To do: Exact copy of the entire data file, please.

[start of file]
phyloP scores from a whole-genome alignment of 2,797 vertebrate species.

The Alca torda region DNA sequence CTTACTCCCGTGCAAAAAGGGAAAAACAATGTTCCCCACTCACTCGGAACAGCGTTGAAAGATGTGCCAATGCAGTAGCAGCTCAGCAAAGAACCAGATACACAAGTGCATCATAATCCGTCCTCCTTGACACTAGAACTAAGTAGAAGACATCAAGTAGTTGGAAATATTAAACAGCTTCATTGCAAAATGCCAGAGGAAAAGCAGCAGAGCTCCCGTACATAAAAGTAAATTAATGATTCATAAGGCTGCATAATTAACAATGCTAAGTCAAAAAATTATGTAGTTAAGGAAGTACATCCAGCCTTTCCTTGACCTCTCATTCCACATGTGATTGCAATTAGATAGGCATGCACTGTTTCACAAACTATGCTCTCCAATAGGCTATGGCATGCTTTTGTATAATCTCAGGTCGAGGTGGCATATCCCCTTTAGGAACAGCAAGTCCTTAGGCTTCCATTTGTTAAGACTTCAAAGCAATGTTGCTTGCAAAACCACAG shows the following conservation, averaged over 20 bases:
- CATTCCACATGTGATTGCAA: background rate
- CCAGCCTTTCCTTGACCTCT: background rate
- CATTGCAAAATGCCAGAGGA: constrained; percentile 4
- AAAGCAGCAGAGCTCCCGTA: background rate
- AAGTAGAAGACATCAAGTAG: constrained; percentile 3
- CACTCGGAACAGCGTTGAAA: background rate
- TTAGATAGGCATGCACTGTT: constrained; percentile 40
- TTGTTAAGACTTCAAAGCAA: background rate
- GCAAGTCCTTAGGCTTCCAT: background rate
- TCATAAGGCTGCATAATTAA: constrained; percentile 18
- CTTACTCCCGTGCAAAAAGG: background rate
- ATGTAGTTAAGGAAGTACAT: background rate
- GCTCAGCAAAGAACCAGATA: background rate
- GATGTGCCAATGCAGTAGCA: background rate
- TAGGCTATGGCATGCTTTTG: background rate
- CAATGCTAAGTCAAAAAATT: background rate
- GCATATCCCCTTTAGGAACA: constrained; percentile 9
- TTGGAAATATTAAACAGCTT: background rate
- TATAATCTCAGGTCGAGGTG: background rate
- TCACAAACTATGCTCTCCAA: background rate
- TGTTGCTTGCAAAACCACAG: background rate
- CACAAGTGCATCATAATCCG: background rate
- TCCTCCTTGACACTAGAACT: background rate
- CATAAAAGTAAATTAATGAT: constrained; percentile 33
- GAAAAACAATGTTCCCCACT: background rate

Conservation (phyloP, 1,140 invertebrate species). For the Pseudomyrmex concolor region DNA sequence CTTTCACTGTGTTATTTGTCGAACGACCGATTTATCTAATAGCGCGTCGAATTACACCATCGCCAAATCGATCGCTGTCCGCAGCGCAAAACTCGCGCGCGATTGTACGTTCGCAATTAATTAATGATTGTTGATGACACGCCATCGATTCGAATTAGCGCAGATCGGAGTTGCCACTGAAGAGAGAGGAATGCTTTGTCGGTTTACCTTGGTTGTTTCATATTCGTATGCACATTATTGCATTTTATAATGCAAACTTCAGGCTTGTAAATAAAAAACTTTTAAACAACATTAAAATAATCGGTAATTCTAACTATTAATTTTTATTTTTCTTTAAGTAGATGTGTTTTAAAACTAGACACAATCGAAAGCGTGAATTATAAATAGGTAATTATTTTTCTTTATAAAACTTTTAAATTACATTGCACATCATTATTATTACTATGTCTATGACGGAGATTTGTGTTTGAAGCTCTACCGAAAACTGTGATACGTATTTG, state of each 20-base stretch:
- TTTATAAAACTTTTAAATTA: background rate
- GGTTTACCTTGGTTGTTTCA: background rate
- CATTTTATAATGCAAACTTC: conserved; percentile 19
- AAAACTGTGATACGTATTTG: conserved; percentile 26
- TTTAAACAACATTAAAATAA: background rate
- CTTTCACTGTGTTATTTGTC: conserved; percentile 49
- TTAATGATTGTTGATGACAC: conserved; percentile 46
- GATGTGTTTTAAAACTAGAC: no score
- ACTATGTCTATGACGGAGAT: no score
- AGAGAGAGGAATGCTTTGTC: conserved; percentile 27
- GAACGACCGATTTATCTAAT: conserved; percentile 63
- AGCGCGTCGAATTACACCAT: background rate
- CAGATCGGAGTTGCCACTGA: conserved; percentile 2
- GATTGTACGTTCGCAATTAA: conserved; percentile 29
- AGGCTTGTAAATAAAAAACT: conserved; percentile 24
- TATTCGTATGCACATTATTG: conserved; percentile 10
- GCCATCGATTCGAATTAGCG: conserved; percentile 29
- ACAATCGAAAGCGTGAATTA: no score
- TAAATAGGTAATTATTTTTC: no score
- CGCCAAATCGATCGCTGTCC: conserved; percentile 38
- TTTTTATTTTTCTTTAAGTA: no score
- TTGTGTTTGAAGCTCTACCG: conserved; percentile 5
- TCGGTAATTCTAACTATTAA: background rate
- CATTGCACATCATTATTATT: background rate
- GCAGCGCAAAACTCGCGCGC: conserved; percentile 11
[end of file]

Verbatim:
phyloP scores from a whole-genome alignment of 2,797 vertebrate species.

The Alca torda region DNA sequence CTTACTCCCGTGCAAAAAGGGAAAAACAATGTTCCCCACTCACTCGGAACAGCGTTGAAAGATGTGCCAATGCAGTAGCAGCTCAGCAAAGAACCAGATACACAAGTGCATCATAATCCGTCCTCCTTGACACTAGAACTAAGTAGAAGACATCAAGTAGTTGGAAATATTAAACAGCTTCATTGCAAAATGCCAGAGGAAAAGCAGCAGAGCTCCCGTACATAAAAGTAAATTAATGATTCATAAGGCTGCATAATTAACAATGCTAAGTCAAAAAATTATGTAGTTAAGGAAGTACATCCAGCCTTTCCTTGACCTCTCATTCCACATGTGATTGCAATTAGATAGGCATGCACTGTTTCACAAACTATGCTCTCCAATAGGCTATGGCATGCTTTTGTATAATCTCAGGTCGAGGTGGCATATCCCCTTTAGGAACAGCAAGTCCTTAGGCTTCCATTTGTTAAGACTTCAAAGCAATGTTGCTTGCAAAACCACAG shows the following conservation, averaged over 20 bases:
- CATTCCACATGTGATTGCAA: background rate
- CCAGCCTTTCCTTGACCTCT: background rate
- CATTGCAAAATGCCAGAGGA: constrained; percentile 4
- AAAGCAGCAGAGCTCCCGTA: background rate
- AAGTAGAAGACATCAAGTAG: constrained; percentile 3
- CACTCGGAACAGCGTTGAAA: background rate
- TTAGATAGGCATGCACTGTT: constrained; percentile 40
- TTGTTAAGACTTCAAAGCAA: background rate
- GCAAGTCCTTAGGCTTCCAT: background rate
- TCATAAGGCTGCATAATTAA: constrained; percentile 18
- CTTACTCCCGTGCAAAAAGG: background rate
- ATGTAGTTAAGGAAGTACAT: background rate
- GCTCAGCAAAGAACCAGATA: background rate
- GATGTGCCAATGCAGTAGCA: background rate
- TAGGCTATGGCATGCTTTTG: background rate
- CAATGCTAAGTCAAAAAATT: background rate
- GCATATCCCCTTTAGGAACA: constrained; percentile 9
- TTGGAAATATTAAACAGCTT: background rate
- TATAATCTCAGGTCGAGGTG: background rate
- TCACAAACTATGCTCTCCAA: background rate
- TGTTGCTTGCAAAACCACAG: background rate
- CACAAGTGCATCATAATCCG: background rate
- TCCTCCTTGACACTAGAACT: background rate
- CATAAAAGTAAATTAATGAT: constrained; percentile 33
- GAAAAACAATGTTCCCCACT: background rate

Conservation (phyloP, 1,140 invertebrate species). For the Pseudomyrmex concolor region DNA sequence CTTTCACTGTGTTATTTGTCGAACGACCGATTTATCTAATAGCGCGTCGAATTACACCATCGCCAAATCGATCGCTGTCCGCAGCGCAAAACTCGCGCGCGATTGTACGTTCGCAATTAATTAATGATTGTTGATGACACGCCATCGATTCGAATTAGCGCAGATCGGAGTTGCCACTGAAGAGAGAGGAATGCTTTGTCGGTTTACCTTGGTTGTTTCATATTCGTATGCACATTATTGCATTTTATAATGCAAACTTCAGGCTTGTAAATAAAAAACTTTTAAACAACATTAAAATAATCGGTAATTCTAACTATTAATTTTTATTTTTCTTTAAGTAGATGTGTTTTAAAACTAGACACAATCGAAAGCGTGAATTATAAATAGGTAATTATTTTTCTTTATAAAACTTTTAAATTACATTGCACATCATTATTATTACTATGTCTATGACGGAGATTTGTGTTTGAAGCTCTACCGAAAACTGTGATACGTATTTG, state of each 20-base stretch:
- TTTATAAAACTTTTAAATTA: background rate
- GGTTTACCTTGGTTGTTTCA: background rate
- CATTTTATAATGCAAACTTC: conserved; percentile 19
- AAAACTGTGATACGTATTTG: conserved; percentile 26
- TTTAAACAACATTAAAATAA: background rate
- CTTTCACTGTGTTATTTGTC: conserved; percentile 49
- TTAATGATTGTTGATGACAC: conserved; percentile 46
- GATGTGTTTTAAAACTAGAC: no score
- ACTATGTCTATGACGGAGAT: no score
- AGAGAGAGGAATGCTTTGTC: conserved; percentile 27
- GAACGACCGATTTATCTAAT: conserved; percentile 63
- AGCGCGTCGAATTACACCAT: background rate
- CAGATCGGAGTTGCCACTGA: conserved; percentile 2
- GATTGTACGTTCGCAATTAA: conserved; percentile 29
- AGGCTTGTAAATAAAAAACT: conserved; percentile 24
- TATTCGTATGCACATTATTG: conserved; percentile 10
- GCCATCGATTCGAATTAGCG: conserved; percentile 29
- ACAATCGAAAGCGTGAATTA: no score
- TAAATAGGTAATTATTTTTC: no score
- CGCCAAATCGATCGCTGTCC: conserved; percentile 38
- TTTTTATTTTTCTTTAAGTA: no score
- TTGTGTTTGAAGCTCTACCG: conserved; percentile 5
- TCGGTAATTCTAACTATTAA: background rate
- CATTGCACATCATTATTATT: background rate
- GCAGCGCAAAACTCGCGCGC: conserved; percentile 11